FunNature & AnimalChimpanzee beds are cleaner than ours

Chimpanzee beds are cleaner than ours

Chimpanzees, Pan troglodytes , are more orderly than humans, in at least one matter, and probably many more: They keep their beds cleaner and generally in better shape than we do. That is one of the main conclusions of a recent study in which the populations of microbes and arthropods present in the beds that our evolutionary cousins make every night in the trees of the forests they inhabit have been analyzed.

In the trial, which has been published in the journal Royal Society Open Science , the scientists point out that in their nests they expected to find more microorganisms related to the chimpanzees’ own bodies, such as fecal bacteria or others that are usually found on the skin or in the mouth of these animals. In fact, it is what usually happens in the case of people. However, and to his surprise, it was not. Something similar happened with the ectoparasitic arthropods that they detected in their tree beds. None of the few they came across specialized in chimpanzees or the structures they build. According to these experts, the results suggest that the organisms these primates are exposed to in their beds are essentially the same as those found in their environment .

“Human homes are ecosystems themselves; our beds often contain a sample of what we can find at home. For example, about 35% of the bacteria present in our beds come from our body ”, indicates zoologist Megan Thoemmes, from the Department of Applied Ecology at North Carolina State University, who has coordinated this initiative.

The objective of Thoemmes and his collaborators was to establish to what extent this was the same among chimpanzees, which form shelters with leaves and branches several meters high. To determine the microbial diversity present in them, they took samples in 41 located in Tanzania, where about 2,500 specimens live. In 15, they also looked for insects and arachnids.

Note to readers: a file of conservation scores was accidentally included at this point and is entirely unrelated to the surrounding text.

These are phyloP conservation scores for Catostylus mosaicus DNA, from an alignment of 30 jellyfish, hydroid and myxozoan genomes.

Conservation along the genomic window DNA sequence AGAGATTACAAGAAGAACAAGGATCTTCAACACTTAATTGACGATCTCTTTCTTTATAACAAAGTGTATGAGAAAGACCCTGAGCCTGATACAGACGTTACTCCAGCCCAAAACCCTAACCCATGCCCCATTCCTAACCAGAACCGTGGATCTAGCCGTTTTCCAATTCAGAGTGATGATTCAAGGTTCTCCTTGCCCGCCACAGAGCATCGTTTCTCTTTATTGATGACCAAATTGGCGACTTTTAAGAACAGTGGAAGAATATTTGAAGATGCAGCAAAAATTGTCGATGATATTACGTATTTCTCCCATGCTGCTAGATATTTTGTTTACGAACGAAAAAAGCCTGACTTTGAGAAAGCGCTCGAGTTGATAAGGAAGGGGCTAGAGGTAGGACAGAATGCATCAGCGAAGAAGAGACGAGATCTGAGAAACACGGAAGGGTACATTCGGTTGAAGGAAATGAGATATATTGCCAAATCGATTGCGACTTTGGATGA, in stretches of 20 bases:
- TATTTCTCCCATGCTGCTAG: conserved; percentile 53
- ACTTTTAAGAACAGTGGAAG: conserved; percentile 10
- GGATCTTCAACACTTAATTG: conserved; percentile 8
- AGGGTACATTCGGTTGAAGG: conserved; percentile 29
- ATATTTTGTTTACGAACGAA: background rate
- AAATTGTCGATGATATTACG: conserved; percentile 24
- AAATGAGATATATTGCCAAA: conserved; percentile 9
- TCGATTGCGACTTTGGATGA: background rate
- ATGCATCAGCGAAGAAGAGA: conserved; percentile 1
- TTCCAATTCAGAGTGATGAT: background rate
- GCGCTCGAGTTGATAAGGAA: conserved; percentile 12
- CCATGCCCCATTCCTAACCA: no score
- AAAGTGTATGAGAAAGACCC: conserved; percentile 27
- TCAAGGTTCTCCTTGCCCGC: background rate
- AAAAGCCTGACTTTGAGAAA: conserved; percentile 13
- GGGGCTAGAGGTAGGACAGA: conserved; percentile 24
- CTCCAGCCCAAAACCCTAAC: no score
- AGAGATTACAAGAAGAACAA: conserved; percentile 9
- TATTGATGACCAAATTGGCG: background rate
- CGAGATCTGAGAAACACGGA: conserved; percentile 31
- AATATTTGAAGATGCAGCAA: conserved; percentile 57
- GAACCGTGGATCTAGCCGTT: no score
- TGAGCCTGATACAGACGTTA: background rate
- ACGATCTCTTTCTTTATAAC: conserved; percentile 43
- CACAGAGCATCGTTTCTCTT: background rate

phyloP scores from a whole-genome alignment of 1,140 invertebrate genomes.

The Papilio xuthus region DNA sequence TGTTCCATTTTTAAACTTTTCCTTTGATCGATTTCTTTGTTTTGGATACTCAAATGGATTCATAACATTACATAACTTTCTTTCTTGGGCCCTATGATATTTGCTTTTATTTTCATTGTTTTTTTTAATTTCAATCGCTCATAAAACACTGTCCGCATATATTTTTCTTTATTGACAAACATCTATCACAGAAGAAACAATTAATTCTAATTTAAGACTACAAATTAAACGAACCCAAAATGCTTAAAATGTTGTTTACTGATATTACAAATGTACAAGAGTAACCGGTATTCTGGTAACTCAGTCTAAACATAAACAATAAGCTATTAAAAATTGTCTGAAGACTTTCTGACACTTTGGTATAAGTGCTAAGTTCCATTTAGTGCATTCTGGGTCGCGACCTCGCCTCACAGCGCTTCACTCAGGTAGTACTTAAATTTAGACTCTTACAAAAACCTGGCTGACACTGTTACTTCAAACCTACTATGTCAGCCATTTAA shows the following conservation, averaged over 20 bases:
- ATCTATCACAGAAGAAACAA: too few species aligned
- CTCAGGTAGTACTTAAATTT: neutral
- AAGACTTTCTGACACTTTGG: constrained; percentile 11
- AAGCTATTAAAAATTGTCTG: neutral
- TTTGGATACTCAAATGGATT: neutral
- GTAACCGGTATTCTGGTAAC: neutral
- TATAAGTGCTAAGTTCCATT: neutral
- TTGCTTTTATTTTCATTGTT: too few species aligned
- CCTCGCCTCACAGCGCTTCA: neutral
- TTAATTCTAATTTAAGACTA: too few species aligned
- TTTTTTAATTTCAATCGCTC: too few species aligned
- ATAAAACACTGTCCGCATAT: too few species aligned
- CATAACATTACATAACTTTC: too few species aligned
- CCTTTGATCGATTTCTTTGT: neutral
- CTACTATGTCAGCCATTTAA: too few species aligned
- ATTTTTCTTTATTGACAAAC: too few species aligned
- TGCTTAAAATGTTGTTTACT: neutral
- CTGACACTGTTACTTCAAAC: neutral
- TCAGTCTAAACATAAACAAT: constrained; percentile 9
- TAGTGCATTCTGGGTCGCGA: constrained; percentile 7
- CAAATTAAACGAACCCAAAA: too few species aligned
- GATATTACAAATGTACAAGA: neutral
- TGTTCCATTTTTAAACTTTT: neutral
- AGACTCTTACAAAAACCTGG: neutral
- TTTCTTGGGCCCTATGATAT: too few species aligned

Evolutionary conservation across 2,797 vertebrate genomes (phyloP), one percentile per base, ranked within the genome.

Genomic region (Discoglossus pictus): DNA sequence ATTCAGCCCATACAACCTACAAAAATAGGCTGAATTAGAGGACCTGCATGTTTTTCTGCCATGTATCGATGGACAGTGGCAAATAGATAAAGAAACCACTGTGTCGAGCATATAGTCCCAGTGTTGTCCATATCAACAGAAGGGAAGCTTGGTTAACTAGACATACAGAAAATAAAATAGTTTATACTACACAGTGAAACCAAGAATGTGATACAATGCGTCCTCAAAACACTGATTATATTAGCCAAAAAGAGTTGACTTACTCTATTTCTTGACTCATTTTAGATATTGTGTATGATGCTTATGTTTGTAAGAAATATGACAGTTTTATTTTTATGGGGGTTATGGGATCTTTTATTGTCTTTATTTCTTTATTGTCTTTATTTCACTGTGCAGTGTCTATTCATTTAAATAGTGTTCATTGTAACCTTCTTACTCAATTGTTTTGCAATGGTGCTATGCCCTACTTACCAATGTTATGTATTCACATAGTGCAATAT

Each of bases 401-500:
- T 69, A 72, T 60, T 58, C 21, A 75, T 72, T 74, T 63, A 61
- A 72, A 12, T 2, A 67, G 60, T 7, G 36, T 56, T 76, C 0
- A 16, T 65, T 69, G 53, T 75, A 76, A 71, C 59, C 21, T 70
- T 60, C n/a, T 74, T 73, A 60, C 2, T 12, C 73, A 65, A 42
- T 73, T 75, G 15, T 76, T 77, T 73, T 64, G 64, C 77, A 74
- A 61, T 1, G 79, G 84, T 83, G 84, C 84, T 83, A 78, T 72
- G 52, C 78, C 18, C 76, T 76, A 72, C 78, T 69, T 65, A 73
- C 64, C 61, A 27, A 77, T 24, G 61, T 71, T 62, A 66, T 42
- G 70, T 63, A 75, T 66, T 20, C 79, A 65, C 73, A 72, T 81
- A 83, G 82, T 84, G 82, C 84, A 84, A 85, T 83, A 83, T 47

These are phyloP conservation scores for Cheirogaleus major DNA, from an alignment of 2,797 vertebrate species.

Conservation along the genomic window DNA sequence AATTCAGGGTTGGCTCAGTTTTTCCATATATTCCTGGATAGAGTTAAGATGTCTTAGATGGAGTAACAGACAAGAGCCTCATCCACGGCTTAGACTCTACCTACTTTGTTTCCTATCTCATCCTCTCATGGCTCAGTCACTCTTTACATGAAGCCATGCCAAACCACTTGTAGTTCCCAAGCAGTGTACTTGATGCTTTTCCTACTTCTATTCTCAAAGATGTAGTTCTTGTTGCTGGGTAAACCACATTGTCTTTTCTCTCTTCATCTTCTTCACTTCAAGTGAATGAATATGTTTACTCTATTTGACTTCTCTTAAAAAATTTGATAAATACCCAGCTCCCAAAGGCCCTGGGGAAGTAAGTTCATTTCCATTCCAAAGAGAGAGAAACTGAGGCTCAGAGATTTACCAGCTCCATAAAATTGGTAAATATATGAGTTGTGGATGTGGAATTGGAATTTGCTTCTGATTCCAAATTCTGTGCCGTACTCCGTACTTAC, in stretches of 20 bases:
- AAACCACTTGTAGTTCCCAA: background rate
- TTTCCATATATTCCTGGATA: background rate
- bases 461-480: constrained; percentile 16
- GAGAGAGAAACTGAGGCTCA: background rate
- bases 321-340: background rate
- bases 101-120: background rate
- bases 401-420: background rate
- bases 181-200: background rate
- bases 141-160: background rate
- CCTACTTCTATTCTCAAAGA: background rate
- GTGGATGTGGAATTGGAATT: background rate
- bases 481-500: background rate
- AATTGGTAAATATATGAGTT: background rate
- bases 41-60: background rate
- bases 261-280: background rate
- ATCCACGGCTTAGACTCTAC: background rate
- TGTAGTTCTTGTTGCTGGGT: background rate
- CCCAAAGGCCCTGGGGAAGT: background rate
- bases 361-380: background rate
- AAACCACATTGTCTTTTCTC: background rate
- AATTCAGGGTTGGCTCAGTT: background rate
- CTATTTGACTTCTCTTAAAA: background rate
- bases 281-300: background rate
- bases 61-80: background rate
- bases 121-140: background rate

Very clean

From the beginning, it was clear that these organisms were going to be considerably different from those that could be found in our beds. Theirs have a greater diversity, but this reflects that of the trees in which they sleep, and they hardly contain microbes related to themselves. “We practically did not find any of the ones we were thinking of locating , such as those that live in the skin, for example. We also expected to find many parasites, but it was not. We detected only four in all the nests we studied, ”says Thoemmes. “And there were only four specimens, not four different species,” he emphasizes.

“Our work reflects how our buildings contribute to reshaping ecosystems and our immediate surroundings. In a way, all of our attempts to achieve the cleanest possible environment make it, in reality, less suitable, ”says this researcher in a statement.

Reference: Ecology of sleeping: the microbial and arthropod associates of chimpanzee beds . Megan S. Thoemmes et al. Royal Society Open Science . 2018. DOI: 10.1098 / rsos.180382

Image: Purpleairplane via Wikimedia Commons / CC

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